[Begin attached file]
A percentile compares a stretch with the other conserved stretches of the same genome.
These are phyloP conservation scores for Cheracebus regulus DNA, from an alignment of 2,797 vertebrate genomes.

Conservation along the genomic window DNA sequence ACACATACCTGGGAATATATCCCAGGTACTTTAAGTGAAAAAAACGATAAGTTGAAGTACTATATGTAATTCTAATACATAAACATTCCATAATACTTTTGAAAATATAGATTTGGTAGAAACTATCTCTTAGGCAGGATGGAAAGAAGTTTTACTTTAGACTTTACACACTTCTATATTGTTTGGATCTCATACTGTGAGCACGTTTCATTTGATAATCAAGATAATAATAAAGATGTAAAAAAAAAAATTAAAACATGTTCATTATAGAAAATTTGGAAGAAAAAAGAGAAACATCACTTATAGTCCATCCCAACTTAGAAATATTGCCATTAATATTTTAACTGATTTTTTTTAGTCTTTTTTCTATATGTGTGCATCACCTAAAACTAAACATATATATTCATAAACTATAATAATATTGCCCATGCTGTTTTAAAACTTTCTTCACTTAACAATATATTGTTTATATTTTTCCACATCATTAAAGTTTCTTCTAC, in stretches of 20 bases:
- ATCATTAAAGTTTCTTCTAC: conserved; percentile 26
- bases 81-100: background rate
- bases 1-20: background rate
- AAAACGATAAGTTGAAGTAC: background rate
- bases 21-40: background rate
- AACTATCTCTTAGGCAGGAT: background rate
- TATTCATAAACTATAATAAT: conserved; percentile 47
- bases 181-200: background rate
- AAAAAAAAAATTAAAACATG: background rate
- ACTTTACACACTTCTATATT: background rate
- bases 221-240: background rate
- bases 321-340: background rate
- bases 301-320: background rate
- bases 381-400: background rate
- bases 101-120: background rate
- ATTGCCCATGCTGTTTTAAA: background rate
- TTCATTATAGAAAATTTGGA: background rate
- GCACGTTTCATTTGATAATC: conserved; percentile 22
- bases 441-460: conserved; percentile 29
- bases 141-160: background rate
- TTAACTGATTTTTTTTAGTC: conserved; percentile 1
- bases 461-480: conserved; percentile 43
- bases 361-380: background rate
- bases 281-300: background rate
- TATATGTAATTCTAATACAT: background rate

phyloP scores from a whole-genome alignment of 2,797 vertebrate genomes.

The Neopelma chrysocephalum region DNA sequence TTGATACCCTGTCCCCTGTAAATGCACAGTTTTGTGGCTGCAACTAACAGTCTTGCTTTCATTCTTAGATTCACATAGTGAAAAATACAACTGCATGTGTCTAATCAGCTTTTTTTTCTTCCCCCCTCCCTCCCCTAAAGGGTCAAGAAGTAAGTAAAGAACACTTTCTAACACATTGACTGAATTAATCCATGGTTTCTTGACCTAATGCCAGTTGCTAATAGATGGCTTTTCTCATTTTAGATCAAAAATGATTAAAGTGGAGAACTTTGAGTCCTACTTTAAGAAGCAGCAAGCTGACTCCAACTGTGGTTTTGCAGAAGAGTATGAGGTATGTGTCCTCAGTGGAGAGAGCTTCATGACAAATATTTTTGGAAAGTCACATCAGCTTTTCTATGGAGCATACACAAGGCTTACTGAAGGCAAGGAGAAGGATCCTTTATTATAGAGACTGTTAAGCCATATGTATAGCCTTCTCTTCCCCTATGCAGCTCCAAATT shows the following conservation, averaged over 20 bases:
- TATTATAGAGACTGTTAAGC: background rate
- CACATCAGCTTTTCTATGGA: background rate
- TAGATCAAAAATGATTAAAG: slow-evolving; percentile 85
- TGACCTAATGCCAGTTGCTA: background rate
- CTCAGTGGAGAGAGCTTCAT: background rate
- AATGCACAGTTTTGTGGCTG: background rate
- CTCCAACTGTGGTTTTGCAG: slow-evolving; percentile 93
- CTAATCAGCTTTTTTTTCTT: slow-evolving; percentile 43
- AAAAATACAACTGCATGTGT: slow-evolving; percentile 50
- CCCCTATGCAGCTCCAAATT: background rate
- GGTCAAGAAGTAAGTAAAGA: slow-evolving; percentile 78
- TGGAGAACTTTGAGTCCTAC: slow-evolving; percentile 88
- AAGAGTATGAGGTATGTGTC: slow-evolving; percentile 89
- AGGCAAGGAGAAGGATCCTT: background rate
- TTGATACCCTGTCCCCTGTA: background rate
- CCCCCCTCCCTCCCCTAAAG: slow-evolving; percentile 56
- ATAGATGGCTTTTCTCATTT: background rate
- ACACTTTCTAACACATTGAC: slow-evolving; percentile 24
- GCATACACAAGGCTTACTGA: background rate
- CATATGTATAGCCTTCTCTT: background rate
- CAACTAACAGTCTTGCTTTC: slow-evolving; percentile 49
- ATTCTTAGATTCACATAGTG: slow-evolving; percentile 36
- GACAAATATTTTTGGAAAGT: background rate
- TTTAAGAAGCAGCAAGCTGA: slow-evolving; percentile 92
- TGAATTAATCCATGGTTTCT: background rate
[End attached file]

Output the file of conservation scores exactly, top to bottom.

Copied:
A percentile compares a stretch with the other conserved stretches of the same genome.
These are phyloP conservation scores for Cheracebus regulus DNA, from an alignment of 2,797 vertebrate genomes.

Conservation along the genomic window DNA sequence ACACATACCTGGGAATATATCCCAGGTACTTTAAGTGAAAAAAACGATAAGTTGAAGTACTATATGTAATTCTAATACATAAACATTCCATAATACTTTTGAAAATATAGATTTGGTAGAAACTATCTCTTAGGCAGGATGGAAAGAAGTTTTACTTTAGACTTTACACACTTCTATATTGTTTGGATCTCATACTGTGAGCACGTTTCATTTGATAATCAAGATAATAATAAAGATGTAAAAAAAAAAATTAAAACATGTTCATTATAGAAAATTTGGAAGAAAAAAGAGAAACATCACTTATAGTCCATCCCAACTTAGAAATATTGCCATTAATATTTTAACTGATTTTTTTTAGTCTTTTTTCTATATGTGTGCATCACCTAAAACTAAACATATATATTCATAAACTATAATAATATTGCCCATGCTGTTTTAAAACTTTCTTCACTTAACAATATATTGTTTATATTTTTCCACATCATTAAAGTTTCTTCTAC, in stretches of 20 bases:
- ATCATTAAAGTTTCTTCTAC: conserved; percentile 26
- bases 81-100: background rate
- bases 1-20: background rate
- AAAACGATAAGTTGAAGTAC: background rate
- bases 21-40: background rate
- AACTATCTCTTAGGCAGGAT: background rate
- TATTCATAAACTATAATAAT: conserved; percentile 47
- bases 181-200: background rate
- AAAAAAAAAATTAAAACATG: background rate
- ACTTTACACACTTCTATATT: background rate
- bases 221-240: background rate
- bases 321-340: background rate
- bases 301-320: background rate
- bases 381-400: background rate
- bases 101-120: background rate
- ATTGCCCATGCTGTTTTAAA: background rate
- TTCATTATAGAAAATTTGGA: background rate
- GCACGTTTCATTTGATAATC: conserved; percentile 22
- bases 441-460: conserved; percentile 29
- bases 141-160: background rate
- TTAACTGATTTTTTTTAGTC: conserved; percentile 1
- bases 461-480: conserved; percentile 43
- bases 361-380: background rate
- bases 281-300: background rate
- TATATGTAATTCTAATACAT: background rate

phyloP scores from a whole-genome alignment of 2,797 vertebrate genomes.

The Neopelma chrysocephalum region DNA sequence TTGATACCCTGTCCCCTGTAAATGCACAGTTTTGTGGCTGCAACTAACAGTCTTGCTTTCATTCTTAGATTCACATAGTGAAAAATACAACTGCATGTGTCTAATCAGCTTTTTTTTCTTCCCCCCTCCCTCCCCTAAAGGGTCAAGAAGTAAGTAAAGAACACTTTCTAACACATTGACTGAATTAATCCATGGTTTCTTGACCTAATGCCAGTTGCTAATAGATGGCTTTTCTCATTTTAGATCAAAAATGATTAAAGTGGAGAACTTTGAGTCCTACTTTAAGAAGCAGCAAGCTGACTCCAACTGTGGTTTTGCAGAAGAGTATGAGGTATGTGTCCTCAGTGGAGAGAGCTTCATGACAAATATTTTTGGAAAGTCACATCAGCTTTTCTATGGAGCATACACAAGGCTTACTGAAGGCAAGGAGAAGGATCCTTTATTATAGAGACTGTTAAGCCATATGTATAGCCTTCTCTTCCCCTATGCAGCTCCAAATT shows the following conservation, averaged over 20 bases:
- TATTATAGAGACTGTTAAGC: background rate
- CACATCAGCTTTTCTATGGA: background rate
- TAGATCAAAAATGATTAAAG: slow-evolving; percentile 85
- TGACCTAATGCCAGTTGCTA: background rate
- CTCAGTGGAGAGAGCTTCAT: background rate
- AATGCACAGTTTTGTGGCTG: background rate
- CTCCAACTGTGGTTTTGCAG: slow-evolving; percentile 93
- CTAATCAGCTTTTTTTTCTT: slow-evolving; percentile 43
- AAAAATACAACTGCATGTGT: slow-evolving; percentile 50
- CCCCTATGCAGCTCCAAATT: background rate
- GGTCAAGAAGTAAGTAAAGA: slow-evolving; percentile 78
- TGGAGAACTTTGAGTCCTAC: slow-evolving; percentile 88
- AAGAGTATGAGGTATGTGTC: slow-evolving; percentile 89
- AGGCAAGGAGAAGGATCCTT: background rate
- TTGATACCCTGTCCCCTGTA: background rate
- CCCCCCTCCCTCCCCTAAAG: slow-evolving; percentile 56
- ATAGATGGCTTTTCTCATTT: background rate
- ACACTTTCTAACACATTGAC: slow-evolving; percentile 24
- GCATACACAAGGCTTACTGA: background rate
- CATATGTATAGCCTTCTCTT: background rate
- CAACTAACAGTCTTGCTTTC: slow-evolving; percentile 49
- ATTCTTAGATTCACATAGTG: slow-evolving; percentile 36
- GACAAATATTTTTGGAAAGT: background rate
- TTTAAGAAGCAGCAAGCTGA: slow-evolving; percentile 92
- TGAATTAATCCATGGTTTCT: background rate